VB Catch … When: Why so special?


The VB Catch syntax has a particular feature not present in C#: When.  It allows users to filter expressions based on something other than their type.  Any arbitrary code can enter a When block to decide whether or not to handle an Exception

    Sub Sub1()
Try
DoSomeAction()
Catch ex As Exception When Filter(ex)
Stop
End Try
End Sub

Newsgroups often ask, “Why’s this so special? I could effectively get the same behavior out of C# by doing the following.”

static void Sub1()
{
try
{
DoSomeAction();
}
catch (Exception ex)
{
if (Filter(ex))
{
throw;
}
HandleException();
}
}

This is true to an extent.  In both cases the code is handling an exception and making a decision, via calling Filter, as to whether or not to handle the exception.  The subtle difference is when the Filter method is called. 


In VB the When statement is actually implemented as an IL exception filter.  When an exception is thrown, exception filters are processed before the stack is unwound.  This means that if the Filter method created an error report that included the current stack trace, it would show the frame in which the exception occurred. 


For example, in the code above if DoSomeAction() threw and the stack was examined in the Filter expression, the following stack would show up.


image


Notice how the DoSomeAction method is clearly visible?  This is incredibly powerful for features like error reporting and investigation.  It also allows you to set powerful breakpoints where the exact state of the error can be examined and not just the post mortem. 


Alternatively, code executed in the C# block will occur after the stack is unwound.  This gets rid of the culprit.  As long as your not in optimized code you can usually use the stack trace properties to get the source of the exception but you won’t be able to examine the live state of the error.


image

Comments (5)

  1. Tom says:

    Jared,

    Great information!  I never have seen any reference to this before.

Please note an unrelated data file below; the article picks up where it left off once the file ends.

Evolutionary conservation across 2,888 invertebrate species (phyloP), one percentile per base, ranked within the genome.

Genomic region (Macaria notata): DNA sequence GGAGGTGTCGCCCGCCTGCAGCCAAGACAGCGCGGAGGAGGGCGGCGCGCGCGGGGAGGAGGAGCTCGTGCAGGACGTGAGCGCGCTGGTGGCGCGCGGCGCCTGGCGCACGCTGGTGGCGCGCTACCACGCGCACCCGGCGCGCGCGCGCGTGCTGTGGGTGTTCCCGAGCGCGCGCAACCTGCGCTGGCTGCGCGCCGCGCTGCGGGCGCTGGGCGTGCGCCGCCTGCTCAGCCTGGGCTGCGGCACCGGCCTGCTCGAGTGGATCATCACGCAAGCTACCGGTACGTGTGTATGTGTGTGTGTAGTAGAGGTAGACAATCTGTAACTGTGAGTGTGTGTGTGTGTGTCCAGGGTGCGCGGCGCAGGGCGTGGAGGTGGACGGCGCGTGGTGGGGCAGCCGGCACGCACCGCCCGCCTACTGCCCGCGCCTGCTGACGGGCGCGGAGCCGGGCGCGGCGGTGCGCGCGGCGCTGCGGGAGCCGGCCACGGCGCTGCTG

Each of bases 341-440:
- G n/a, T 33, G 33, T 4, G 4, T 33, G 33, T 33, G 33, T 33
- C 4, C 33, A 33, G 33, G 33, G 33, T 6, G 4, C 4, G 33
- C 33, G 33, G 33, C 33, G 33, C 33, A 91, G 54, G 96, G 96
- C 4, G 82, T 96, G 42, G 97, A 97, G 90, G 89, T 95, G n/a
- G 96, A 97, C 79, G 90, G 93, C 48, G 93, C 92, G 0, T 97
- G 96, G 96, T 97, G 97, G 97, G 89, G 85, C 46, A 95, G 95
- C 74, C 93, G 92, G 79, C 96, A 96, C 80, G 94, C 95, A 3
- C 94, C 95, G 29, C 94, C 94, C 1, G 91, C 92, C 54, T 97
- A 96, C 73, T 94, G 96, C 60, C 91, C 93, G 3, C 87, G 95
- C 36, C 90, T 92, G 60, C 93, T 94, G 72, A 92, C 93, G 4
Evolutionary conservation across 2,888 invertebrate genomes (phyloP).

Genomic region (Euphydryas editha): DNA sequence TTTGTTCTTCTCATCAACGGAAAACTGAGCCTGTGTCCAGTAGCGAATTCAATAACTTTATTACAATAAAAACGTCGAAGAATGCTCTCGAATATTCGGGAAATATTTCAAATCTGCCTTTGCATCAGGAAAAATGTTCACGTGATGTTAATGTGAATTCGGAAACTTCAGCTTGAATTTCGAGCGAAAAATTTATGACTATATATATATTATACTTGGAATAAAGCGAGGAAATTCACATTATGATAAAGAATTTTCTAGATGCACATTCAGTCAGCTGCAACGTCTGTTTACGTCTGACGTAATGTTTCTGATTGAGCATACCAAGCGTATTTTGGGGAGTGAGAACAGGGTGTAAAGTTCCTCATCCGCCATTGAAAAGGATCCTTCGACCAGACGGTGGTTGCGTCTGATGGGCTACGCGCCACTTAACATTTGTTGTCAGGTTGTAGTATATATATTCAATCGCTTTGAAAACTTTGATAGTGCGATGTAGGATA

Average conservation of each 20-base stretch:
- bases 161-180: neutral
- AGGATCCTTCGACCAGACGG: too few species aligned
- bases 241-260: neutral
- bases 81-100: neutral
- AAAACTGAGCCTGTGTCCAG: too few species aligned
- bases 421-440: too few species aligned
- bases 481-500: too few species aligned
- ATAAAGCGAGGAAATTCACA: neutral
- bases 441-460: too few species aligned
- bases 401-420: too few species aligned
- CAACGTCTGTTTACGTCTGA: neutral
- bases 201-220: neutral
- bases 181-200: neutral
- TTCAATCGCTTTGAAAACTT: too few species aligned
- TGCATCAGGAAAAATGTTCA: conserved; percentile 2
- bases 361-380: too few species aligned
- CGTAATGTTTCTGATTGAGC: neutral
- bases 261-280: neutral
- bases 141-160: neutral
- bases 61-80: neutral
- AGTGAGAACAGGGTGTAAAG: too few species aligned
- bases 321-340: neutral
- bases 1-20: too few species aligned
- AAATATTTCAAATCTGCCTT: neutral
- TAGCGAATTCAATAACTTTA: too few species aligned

Also, could someone give uus a tip on what to do when the My Namespace UnhandledException handler fails.  In the event viewer I am getting this error:

    "Application ErrorApplication has generated an exception that could not be handled"

    What can we do to debug this?

    Thanks

    Tom

  2. Ted says:

    You should not rely on the VB when filtering to capture the call stack on an exception.  This happens because developers do not handle errors/exceptions where they occur and just wrap large blocks of nested functions in a try catch block.  That is and has been a known lazy and bad practice since C++ in the early 1990s.  It would not pass any of our code reviews given that it allows for multiple block of sql connect, query, query, disconnects to be wrapped in a single try catch block.

  3. @Ted

    For the first sentence why not?  It it’s perfectly legal to capture the callstack without handling the exception.  Let the process crash but you can write out a log file (or prompt during development).  For post mortem debugging this is extremely valuable information.  

    As for the rest, I don’t advocate actually handling general purpose exceptions.  The code in the article is just for demonstration purpose.  However people can handle exceptions poorly with or without the Filter feature.

  4. Ted says:

    Write code that is production quality and handle errors where the occur.  

    Truley fatal errors like .NET runs out of memory are a special case and still should be handled at the main() program level via a dump or log message if possible.